The keynote is characterized by its adherence to a ‘practice what you preach’


Employee recognition done right.

Got carrot-phobia? Do you think that recognizing your employees will distract you and your team from more serious business, create jealousy, or make you look soft? Think again.

The Daily Carrot Principle shows that the relationship between recognition and improved business results is highly predictable — it’s proven to work. But it’s not the employee recognition some of us have been using for years. It is recognition done right, recognition that affects people on a regular basis.

There is more to effective recognition than just gathering at annual luncheons to read names and hand out lapel pins. While service anniversary awards-when presented properly-play an important role in employee retention and engagement, it’s the day-to-day “carrots” that foster trust, respect, and long-term loyalty. This session explores ways managers can use formal and informal recognition to drive company initiatives and connect employees to core values. Tips on effective presentations are also shared.

Attendees will learn:

– how recognition plays a part in retention and engagement
– how to define and implement informal recognition
– the benefits of day-to-day recognition
– the difference between praising effort and rewarding results
– carrots over cash
– how to effectively present recognition

Can a manager be familiar and friendly with employees and still have their respect? Learn how carrots can bridge that gap. Bottom-line results and real-world case studies are presented.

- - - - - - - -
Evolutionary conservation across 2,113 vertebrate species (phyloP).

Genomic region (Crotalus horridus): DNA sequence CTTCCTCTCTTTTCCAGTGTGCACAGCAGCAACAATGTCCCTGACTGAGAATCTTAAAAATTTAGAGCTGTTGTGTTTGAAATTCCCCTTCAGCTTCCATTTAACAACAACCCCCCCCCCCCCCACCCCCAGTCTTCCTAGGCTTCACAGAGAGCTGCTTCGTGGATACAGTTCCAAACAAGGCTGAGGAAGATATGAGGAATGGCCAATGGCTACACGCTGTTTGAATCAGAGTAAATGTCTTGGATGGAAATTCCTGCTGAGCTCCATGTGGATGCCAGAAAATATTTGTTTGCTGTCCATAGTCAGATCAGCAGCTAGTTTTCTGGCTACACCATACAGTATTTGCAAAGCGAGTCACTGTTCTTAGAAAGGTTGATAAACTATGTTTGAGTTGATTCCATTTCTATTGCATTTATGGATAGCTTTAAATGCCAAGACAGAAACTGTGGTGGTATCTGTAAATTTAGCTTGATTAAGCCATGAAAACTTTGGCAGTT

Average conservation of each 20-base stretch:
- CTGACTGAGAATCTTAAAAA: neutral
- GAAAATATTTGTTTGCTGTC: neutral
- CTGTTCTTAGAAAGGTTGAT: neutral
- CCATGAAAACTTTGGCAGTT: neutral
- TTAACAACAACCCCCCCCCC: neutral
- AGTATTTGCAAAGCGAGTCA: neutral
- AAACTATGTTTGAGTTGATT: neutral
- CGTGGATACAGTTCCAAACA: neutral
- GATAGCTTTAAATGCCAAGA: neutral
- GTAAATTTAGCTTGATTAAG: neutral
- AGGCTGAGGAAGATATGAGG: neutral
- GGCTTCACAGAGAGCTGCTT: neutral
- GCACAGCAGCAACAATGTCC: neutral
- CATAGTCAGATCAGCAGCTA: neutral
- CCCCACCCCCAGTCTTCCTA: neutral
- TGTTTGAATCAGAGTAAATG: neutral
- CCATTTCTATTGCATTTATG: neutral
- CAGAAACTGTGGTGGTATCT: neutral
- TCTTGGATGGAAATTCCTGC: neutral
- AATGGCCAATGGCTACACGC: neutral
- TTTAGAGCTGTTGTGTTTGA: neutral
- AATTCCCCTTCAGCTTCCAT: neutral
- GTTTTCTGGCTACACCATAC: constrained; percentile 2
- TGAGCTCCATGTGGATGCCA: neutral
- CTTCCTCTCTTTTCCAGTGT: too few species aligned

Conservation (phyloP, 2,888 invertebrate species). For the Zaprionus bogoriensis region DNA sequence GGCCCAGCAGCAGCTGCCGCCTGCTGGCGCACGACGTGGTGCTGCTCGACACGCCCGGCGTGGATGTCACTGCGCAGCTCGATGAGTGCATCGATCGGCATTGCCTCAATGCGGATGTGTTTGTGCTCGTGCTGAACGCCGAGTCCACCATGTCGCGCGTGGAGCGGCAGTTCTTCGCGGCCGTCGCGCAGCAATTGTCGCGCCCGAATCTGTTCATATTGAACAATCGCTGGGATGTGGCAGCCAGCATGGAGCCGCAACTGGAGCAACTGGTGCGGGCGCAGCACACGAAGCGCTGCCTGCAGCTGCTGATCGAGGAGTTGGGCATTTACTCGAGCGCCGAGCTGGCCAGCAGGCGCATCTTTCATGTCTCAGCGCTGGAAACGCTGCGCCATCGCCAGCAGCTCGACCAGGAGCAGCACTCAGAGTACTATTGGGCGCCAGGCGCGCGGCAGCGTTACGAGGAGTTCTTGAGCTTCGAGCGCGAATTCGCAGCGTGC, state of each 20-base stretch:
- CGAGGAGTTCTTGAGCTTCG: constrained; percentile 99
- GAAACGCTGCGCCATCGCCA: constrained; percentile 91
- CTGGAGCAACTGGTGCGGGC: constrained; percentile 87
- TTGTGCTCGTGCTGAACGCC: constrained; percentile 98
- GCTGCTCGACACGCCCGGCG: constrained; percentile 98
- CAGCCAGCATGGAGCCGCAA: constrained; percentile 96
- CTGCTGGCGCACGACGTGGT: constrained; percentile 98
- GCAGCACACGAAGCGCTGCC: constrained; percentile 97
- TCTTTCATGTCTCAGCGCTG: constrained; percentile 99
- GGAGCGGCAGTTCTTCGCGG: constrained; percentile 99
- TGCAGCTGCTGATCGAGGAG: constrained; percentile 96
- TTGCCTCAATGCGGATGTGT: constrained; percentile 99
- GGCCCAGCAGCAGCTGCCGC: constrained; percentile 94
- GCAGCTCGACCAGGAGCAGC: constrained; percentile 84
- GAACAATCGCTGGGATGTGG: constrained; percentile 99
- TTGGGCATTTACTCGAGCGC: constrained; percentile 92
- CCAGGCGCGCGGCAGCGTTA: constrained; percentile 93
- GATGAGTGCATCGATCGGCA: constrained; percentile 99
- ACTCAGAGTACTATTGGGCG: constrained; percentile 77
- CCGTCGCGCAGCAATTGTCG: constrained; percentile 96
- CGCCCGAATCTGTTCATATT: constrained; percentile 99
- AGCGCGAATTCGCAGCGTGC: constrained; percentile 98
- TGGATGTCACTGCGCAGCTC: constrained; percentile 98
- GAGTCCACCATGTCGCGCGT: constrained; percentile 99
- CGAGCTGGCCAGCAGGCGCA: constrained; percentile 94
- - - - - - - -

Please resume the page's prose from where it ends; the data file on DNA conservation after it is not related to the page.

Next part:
Session presenter Scott Christopher is an award-winning speaker and humorist. Laughs, prize giveaways, and plenty of “a-ha” moments. An unforgettable experience.
Based on the bestseller The Daily Carrot Principle by Scott’s longtime associates, Gostick & Elton and to which Scott contributed.


Real ‘people’ skills and a levity attitude are critical to superb client care.

In another compelling and hilarious keynote presentation, Scott Christopher reveals the keys to customer service that cement brand loyalty. The basic principles revealed in The Levity Effect and People People are the foundation of the program.

Levity and ‘people’ skills are getting rarer and rarer as technology takes over even some of the most fundamental of human interactions with face to face business transactions being hit hardest. While ‘gen Ys’ and ‘milennials’ may be more cause-driven and altruistic than the elder generations, ironically they are terrible ‘with people.’ Their innate tech-savviness has sapped most of them of whatever people skills they probably once possessed.

The Whys, Whats and Hows of the ‘soft side’ of customer service are presented. Inspiring loyalty among clients begins with doing the same thing among peers. 

Wit and Wisdom presented in a high-energy, compelling keynote.